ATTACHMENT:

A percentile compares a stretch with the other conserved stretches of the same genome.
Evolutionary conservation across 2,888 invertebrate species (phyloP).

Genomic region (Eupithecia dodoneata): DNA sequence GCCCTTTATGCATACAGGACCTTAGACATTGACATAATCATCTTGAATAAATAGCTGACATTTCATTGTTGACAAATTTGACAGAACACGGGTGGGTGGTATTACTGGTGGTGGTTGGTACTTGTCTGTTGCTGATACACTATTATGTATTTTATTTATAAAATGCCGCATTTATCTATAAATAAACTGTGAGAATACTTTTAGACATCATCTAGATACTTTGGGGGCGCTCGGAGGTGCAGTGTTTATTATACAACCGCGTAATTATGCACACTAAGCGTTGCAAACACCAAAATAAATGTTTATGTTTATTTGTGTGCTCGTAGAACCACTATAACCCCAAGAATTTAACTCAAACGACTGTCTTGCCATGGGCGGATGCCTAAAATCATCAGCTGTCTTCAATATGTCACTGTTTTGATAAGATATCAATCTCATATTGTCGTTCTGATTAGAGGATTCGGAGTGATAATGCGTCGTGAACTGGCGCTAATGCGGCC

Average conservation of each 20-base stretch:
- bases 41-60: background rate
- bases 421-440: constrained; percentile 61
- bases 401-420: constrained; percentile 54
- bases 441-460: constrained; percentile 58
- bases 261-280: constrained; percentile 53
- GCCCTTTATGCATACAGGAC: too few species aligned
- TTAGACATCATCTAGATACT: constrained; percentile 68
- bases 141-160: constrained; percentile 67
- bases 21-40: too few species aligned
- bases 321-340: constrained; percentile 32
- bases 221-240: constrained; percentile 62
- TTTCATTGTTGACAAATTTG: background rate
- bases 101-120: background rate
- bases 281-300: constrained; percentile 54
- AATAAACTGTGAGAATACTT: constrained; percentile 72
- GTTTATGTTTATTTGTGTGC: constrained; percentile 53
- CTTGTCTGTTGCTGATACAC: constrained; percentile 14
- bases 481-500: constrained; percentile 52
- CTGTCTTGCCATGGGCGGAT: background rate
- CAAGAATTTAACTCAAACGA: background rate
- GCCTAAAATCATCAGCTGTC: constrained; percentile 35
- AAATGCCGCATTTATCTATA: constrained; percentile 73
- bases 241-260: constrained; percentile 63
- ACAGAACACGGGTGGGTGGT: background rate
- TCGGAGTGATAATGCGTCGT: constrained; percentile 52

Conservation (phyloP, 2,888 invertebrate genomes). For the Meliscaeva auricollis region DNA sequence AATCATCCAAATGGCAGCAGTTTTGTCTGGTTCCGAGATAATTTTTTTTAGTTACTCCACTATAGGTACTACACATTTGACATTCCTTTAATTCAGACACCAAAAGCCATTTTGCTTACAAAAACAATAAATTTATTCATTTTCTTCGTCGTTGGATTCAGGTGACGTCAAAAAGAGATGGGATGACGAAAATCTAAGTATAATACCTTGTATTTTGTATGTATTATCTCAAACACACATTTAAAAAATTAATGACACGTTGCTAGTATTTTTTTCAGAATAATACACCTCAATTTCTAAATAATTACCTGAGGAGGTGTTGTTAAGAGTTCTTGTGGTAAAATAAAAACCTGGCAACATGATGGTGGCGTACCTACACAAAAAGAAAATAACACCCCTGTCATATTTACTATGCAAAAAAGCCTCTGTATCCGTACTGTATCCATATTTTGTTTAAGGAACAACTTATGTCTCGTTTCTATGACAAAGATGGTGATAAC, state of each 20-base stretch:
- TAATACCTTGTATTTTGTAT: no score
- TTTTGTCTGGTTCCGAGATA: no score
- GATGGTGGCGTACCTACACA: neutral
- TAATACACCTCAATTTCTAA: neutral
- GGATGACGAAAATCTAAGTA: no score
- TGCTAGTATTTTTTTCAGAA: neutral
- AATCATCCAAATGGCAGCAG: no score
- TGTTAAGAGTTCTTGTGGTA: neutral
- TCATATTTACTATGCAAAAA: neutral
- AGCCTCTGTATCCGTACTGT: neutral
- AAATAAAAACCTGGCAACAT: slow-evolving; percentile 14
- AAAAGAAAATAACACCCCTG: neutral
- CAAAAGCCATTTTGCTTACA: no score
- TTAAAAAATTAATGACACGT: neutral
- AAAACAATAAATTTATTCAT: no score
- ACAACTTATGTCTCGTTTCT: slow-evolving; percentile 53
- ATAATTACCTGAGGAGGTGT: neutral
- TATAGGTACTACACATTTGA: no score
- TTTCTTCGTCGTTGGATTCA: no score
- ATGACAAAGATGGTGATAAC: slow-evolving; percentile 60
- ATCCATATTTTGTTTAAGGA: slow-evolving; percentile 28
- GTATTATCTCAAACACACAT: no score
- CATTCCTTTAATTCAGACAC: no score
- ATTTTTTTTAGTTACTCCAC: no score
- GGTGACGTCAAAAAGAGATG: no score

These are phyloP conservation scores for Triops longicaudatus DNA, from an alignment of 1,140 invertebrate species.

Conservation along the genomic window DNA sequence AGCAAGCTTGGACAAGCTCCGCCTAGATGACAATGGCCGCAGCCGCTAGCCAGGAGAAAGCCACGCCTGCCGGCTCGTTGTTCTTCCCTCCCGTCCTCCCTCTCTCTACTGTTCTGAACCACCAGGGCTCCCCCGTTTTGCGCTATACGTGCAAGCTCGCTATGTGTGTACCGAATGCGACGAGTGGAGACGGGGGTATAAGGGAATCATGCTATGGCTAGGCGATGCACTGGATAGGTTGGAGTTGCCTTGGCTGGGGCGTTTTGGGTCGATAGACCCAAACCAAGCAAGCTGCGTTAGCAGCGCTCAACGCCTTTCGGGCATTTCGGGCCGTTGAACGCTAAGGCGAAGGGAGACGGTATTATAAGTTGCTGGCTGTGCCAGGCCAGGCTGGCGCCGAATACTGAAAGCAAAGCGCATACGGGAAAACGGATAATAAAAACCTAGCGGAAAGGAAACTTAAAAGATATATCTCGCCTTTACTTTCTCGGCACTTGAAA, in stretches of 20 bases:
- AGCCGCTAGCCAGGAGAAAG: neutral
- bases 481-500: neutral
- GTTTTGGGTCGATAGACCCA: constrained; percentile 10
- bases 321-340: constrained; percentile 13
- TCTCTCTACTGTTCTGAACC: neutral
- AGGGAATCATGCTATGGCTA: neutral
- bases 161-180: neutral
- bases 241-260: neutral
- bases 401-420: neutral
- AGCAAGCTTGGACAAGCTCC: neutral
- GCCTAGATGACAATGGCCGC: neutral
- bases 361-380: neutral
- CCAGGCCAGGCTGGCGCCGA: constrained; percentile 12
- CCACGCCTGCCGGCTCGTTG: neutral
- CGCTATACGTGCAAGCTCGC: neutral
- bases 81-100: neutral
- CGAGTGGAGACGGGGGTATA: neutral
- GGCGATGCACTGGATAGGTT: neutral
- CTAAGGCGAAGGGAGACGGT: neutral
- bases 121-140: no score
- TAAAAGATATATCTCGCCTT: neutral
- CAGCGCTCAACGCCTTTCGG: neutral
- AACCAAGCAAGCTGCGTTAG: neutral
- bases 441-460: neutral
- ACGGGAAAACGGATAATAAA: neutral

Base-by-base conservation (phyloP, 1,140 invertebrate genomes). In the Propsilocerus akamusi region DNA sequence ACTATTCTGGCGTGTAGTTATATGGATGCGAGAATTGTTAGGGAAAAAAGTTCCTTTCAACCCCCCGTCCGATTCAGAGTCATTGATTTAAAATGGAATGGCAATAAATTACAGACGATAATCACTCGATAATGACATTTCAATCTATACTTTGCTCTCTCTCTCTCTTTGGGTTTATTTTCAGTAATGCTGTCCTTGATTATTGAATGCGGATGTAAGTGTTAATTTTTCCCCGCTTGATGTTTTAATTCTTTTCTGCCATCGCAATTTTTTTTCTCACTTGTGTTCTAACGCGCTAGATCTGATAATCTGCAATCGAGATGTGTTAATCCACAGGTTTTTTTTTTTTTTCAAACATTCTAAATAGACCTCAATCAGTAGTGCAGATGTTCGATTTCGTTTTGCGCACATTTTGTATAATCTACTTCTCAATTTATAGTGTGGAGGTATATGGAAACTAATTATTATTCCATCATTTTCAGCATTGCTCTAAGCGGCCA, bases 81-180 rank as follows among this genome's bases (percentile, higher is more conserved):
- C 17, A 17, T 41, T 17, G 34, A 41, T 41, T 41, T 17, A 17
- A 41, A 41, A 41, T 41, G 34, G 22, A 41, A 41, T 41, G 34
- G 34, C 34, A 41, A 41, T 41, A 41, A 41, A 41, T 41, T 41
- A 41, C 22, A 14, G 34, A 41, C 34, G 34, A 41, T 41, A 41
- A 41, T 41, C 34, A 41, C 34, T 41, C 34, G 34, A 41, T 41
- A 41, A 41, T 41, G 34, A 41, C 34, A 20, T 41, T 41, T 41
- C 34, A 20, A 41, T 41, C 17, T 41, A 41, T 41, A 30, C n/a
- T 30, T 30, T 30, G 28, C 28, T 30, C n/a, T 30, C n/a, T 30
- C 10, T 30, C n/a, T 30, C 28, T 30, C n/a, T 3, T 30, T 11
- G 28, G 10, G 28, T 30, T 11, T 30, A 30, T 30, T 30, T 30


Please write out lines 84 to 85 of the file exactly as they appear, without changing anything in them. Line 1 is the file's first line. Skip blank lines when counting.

- C 17, A 17, T 41, T 17, G 34, A 41, T 41, T 41, T 17, A 17
- A 41, A 41, A 41, T 41, G 34, G 22, A 41, A 41, T 41, G 34